Sunday, July 20, 2008

More on the Thermodynamics of Body Weight

The previous post was intentionally general with no specific finger-pointing to misuse or good use of thermodynamic arguments. The misuse is so widespread, that I still prefer not to provide specific references. However, it is worth pointing to a few recent papers that have taken the issue more seriously.

First, I should note that to a high percentage of even trained scientists and doctors, "thermodynamics" means "equilibrium thermodynamics." This is all that is taught in a typical introductory course. Unfortunately, the human body can rarely be modeled accurately as being in any sort of equilibrium. At best, it may be reasonable (at least for some time scales) to model it as being in something approaching a "steady-state." As such, a complete analysis must include a study of "dynamic," "kinetic," or "nonequilibrium" effects, i.e., you must look at all inputs and outputs, and potentially the rate of change of inputs, outputs, and the state of what's inside.

One recent paper which tackles the issue head-on is by Feinman and Fine: "Nonequilibrium thermodynamics and energy efficiency in weight loss diets," Theoretical Biology and Medical Modelling 2007, 4:27. The authors specifically focus on the greater weight loss observed in low-carbohydrate diets with an emphasis on the specific "kinetics" of fat storage and dissipation arguing that simple equilibrium models fail, because real bodies, and especially real bodies that are in transition (gaining or losing weight) can be far from equilibrium requiring the consideration of dynamic effects. While they find that no experiment exists that measures all relevant variables, they are able to find evidence that dietary carbohydrate controls fatty acid storage and release via its effect on hormone levels (particularly insulin) and that this "nonequilibrium" effect can explain the greater weight loss of low-carb diets.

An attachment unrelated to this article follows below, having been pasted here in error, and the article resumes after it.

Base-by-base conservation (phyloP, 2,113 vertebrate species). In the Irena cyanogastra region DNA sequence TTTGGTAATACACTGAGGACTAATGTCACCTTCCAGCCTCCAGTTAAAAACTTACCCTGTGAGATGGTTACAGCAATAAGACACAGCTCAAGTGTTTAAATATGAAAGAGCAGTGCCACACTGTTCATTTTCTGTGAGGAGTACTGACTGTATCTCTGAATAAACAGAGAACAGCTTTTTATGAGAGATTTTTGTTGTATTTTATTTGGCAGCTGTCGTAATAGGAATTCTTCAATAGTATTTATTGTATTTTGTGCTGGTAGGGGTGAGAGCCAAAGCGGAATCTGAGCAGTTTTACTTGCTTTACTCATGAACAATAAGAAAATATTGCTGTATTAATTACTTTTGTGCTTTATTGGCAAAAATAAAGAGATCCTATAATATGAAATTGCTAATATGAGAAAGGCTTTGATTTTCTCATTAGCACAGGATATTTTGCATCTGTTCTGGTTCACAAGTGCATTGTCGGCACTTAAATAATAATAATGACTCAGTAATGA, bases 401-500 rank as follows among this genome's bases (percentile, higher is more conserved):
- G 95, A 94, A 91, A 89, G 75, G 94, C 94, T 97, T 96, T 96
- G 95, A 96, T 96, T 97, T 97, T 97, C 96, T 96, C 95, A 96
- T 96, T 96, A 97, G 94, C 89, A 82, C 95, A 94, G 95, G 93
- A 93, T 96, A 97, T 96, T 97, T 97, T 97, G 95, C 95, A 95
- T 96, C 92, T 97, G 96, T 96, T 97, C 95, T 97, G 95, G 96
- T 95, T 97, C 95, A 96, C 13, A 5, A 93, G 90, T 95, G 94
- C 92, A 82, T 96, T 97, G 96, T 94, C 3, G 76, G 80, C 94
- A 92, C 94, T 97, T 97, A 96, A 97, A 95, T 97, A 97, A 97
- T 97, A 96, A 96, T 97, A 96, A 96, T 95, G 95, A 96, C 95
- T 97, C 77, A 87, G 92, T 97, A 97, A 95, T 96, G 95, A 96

Another paper by Schulz and Schoeller, "A compilation of total daily energy expenditures and body weights in healthy adults," Am J Clin Nutr 1994, 60:676, reviews 22 studies which use an important (if somewhat expensive) technique for measurement of what they call "total expenditure energy" (how much energy is used over, say, a day or a week for all physical activity. The technique uses "doubly labeled water" (both the hydrogen and oxygen atoms are non-standard isotopes so that the differential kinetics of hydrogen and oxygen can be measured). The authors present data for various populations from elite athletes to normal and overweight individuals. Most notably, the total daily energy expenditure is found to vary by a factor of more than 3. To a limited extent, they were able to separate out the contributions of basal metabolic rate and physical activity, fat-free body mass and excess fat. While not specifically focused on thermodynamic equilibrium, it does add further evidence against any simple "calorie is a calorie" model of diet and weight.

And not being completely unable to resist highlighting one paper that is unwilling to draw the right conclusions from its own data, consider Brehm et al, "The role of Energy Expenditure in the Differential Weight Loss in Obese Women on Low-Fat and Low-Carbohydrate Diets," J Clin Endocr & Metab, 2005, 90:1475. Their paper reports the results of weight loss comparisons for obese women following the two diets for six months. The Low-carb group lost 50% more weight despite not being specifically calorie-restricted. (Food diaries indicated that the caloric intake was nevertheless similar between the two groups.) Not being able to measure any significant difference in resting energy expenditure or physical activity, the authors fell back on the old standby: the low-fat dieters must have cheated and underreported actual food consumption! The possibility that the results could be real apparently wasn't acceptable.

No comments: